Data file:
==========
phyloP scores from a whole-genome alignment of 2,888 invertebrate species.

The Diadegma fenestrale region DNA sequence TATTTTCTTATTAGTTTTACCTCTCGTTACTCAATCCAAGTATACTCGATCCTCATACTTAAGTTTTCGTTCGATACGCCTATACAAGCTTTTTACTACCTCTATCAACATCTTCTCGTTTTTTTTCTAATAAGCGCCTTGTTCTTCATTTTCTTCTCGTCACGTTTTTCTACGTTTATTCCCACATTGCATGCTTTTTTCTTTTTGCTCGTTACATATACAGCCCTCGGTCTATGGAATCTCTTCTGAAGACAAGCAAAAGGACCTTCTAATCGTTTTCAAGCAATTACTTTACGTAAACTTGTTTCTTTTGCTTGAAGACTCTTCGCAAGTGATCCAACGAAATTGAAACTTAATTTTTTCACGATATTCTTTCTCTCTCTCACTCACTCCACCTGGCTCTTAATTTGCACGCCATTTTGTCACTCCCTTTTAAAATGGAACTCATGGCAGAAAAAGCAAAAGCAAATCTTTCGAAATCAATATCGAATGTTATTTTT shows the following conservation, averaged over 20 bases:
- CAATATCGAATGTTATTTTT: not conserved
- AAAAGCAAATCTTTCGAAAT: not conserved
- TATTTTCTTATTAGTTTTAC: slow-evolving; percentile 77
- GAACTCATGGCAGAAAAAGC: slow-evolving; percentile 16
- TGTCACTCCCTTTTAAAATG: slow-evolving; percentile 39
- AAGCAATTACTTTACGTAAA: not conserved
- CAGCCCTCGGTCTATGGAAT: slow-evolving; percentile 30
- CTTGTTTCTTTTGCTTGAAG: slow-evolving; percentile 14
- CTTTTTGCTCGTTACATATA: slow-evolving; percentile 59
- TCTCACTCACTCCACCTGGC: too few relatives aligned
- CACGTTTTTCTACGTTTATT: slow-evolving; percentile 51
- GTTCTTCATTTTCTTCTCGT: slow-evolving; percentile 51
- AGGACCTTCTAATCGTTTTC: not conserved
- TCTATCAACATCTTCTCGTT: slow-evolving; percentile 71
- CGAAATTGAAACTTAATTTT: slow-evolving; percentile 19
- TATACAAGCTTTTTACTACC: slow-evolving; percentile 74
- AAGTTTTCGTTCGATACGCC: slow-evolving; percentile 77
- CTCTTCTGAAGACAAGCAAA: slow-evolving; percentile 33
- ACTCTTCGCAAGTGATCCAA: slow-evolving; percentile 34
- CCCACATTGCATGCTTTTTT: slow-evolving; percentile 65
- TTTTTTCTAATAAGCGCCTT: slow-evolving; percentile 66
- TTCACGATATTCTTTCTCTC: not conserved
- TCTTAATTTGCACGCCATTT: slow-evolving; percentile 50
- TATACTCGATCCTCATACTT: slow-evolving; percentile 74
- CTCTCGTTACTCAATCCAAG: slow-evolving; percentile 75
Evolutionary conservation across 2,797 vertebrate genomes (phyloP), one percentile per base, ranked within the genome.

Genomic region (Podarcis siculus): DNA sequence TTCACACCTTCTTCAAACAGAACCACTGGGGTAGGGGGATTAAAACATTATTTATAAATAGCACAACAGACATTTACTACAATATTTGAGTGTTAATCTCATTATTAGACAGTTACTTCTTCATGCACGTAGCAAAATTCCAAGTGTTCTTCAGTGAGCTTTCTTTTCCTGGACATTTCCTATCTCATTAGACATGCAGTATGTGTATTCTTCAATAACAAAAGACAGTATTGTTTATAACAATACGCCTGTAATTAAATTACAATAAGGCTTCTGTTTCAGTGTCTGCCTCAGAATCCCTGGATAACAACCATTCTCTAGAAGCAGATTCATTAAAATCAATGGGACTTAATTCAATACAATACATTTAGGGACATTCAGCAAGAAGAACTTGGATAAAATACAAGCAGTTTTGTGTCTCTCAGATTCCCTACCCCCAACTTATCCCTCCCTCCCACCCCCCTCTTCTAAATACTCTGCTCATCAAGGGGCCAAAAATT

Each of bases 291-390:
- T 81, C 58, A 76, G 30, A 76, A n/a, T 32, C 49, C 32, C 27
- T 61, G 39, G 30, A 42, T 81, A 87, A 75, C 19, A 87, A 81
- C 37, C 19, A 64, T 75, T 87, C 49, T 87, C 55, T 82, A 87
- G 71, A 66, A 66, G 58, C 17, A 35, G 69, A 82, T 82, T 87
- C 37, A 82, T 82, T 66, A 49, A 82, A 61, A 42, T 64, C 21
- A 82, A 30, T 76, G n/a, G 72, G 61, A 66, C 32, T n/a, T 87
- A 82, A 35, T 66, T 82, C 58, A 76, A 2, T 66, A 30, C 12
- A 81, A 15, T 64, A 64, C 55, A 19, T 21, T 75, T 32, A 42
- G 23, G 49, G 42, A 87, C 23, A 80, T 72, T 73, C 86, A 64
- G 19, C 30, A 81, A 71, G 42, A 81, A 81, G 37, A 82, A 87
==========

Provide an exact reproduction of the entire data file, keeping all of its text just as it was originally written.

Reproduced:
phyloP scores from a whole-genome alignment of 2,888 invertebrate species.

The Diadegma fenestrale region DNA sequence TATTTTCTTATTAGTTTTACCTCTCGTTACTCAATCCAAGTATACTCGATCCTCATACTTAAGTTTTCGTTCGATACGCCTATACAAGCTTTTTACTACCTCTATCAACATCTTCTCGTTTTTTTTCTAATAAGCGCCTTGTTCTTCATTTTCTTCTCGTCACGTTTTTCTACGTTTATTCCCACATTGCATGCTTTTTTCTTTTTGCTCGTTACATATACAGCCCTCGGTCTATGGAATCTCTTCTGAAGACAAGCAAAAGGACCTTCTAATCGTTTTCAAGCAATTACTTTACGTAAACTTGTTTCTTTTGCTTGAAGACTCTTCGCAAGTGATCCAACGAAATTGAAACTTAATTTTTTCACGATATTCTTTCTCTCTCTCACTCACTCCACCTGGCTCTTAATTTGCACGCCATTTTGTCACTCCCTTTTAAAATGGAACTCATGGCAGAAAAAGCAAAAGCAAATCTTTCGAAATCAATATCGAATGTTATTTTT shows the following conservation, averaged over 20 bases:
- CAATATCGAATGTTATTTTT: not conserved
- AAAAGCAAATCTTTCGAAAT: not conserved
- TATTTTCTTATTAGTTTTAC: slow-evolving; percentile 77
- GAACTCATGGCAGAAAAAGC: slow-evolving; percentile 16
- TGTCACTCCCTTTTAAAATG: slow-evolving; percentile 39
- AAGCAATTACTTTACGTAAA: not conserved
- CAGCCCTCGGTCTATGGAAT: slow-evolving; percentile 30
- CTTGTTTCTTTTGCTTGAAG: slow-evolving; percentile 14
- CTTTTTGCTCGTTACATATA: slow-evolving; percentile 59
- TCTCACTCACTCCACCTGGC: too few relatives aligned
- CACGTTTTTCTACGTTTATT: slow-evolving; percentile 51
- GTTCTTCATTTTCTTCTCGT: slow-evolving; percentile 51
- AGGACCTTCTAATCGTTTTC: not conserved
- TCTATCAACATCTTCTCGTT: slow-evolving; percentile 71
- CGAAATTGAAACTTAATTTT: slow-evolving; percentile 19
- TATACAAGCTTTTTACTACC: slow-evolving; percentile 74
- AAGTTTTCGTTCGATACGCC: slow-evolving; percentile 77
- CTCTTCTGAAGACAAGCAAA: slow-evolving; percentile 33
- ACTCTTCGCAAGTGATCCAA: slow-evolving; percentile 34
- CCCACATTGCATGCTTTTTT: slow-evolving; percentile 65
- TTTTTTCTAATAAGCGCCTT: slow-evolving; percentile 66
- TTCACGATATTCTTTCTCTC: not conserved
- TCTTAATTTGCACGCCATTT: slow-evolving; percentile 50
- TATACTCGATCCTCATACTT: slow-evolving; percentile 74
- CTCTCGTTACTCAATCCAAG: slow-evolving; percentile 75
Evolutionary conservation across 2,797 vertebrate genomes (phyloP), one percentile per base, ranked within the genome.

Genomic region (Podarcis siculus): DNA sequence TTCACACCTTCTTCAAACAGAACCACTGGGGTAGGGGGATTAAAACATTATTTATAAATAGCACAACAGACATTTACTACAATATTTGAGTGTTAATCTCATTATTAGACAGTTACTTCTTCATGCACGTAGCAAAATTCCAAGTGTTCTTCAGTGAGCTTTCTTTTCCTGGACATTTCCTATCTCATTAGACATGCAGTATGTGTATTCTTCAATAACAAAAGACAGTATTGTTTATAACAATACGCCTGTAATTAAATTACAATAAGGCTTCTGTTTCAGTGTCTGCCTCAGAATCCCTGGATAACAACCATTCTCTAGAAGCAGATTCATTAAAATCAATGGGACTTAATTCAATACAATACATTTAGGGACATTCAGCAAGAAGAACTTGGATAAAATACAAGCAGTTTTGTGTCTCTCAGATTCCCTACCCCCAACTTATCCCTCCCTCCCACCCCCCTCTTCTAAATACTCTGCTCATCAAGGGGCCAAAAATT

Each of bases 291-390:
- T 81, C 58, A 76, G 30, A 76, A n/a, T 32, C 49, C 32, C 27
- T 61, G 39, G 30, A 42, T 81, A 87, A 75, C 19, A 87, A 81
- C 37, C 19, A 64, T 75, T 87, C 49, T 87, C 55, T 82, A 87
- G 71, A 66, A 66, G 58, C 17, A 35, G 69, A 82, T 82, T 87
- C 37, A 82, T 82, T 66, A 49, A 82, A 61, A 42, T 64, C 21
- A 82, A 30, T 76, G n/a, G 72, G 61, A 66, C 32, T n/a, T 87
- A 82, A 35, T 66, T 82, C 58, A 76, A 2, T 66, A 30, C 12
- A 81, A 15, T 64, A 64, C 55, A 19, T 21, T 75, T 32, A 42
- G 23, G 49, G 42, A 87, C 23, A 80, T 72, T 73, C 86, A 64
- G 19, C 30, A 81, A 71, G 42, A 81, A 81, G 37, A 82, A 87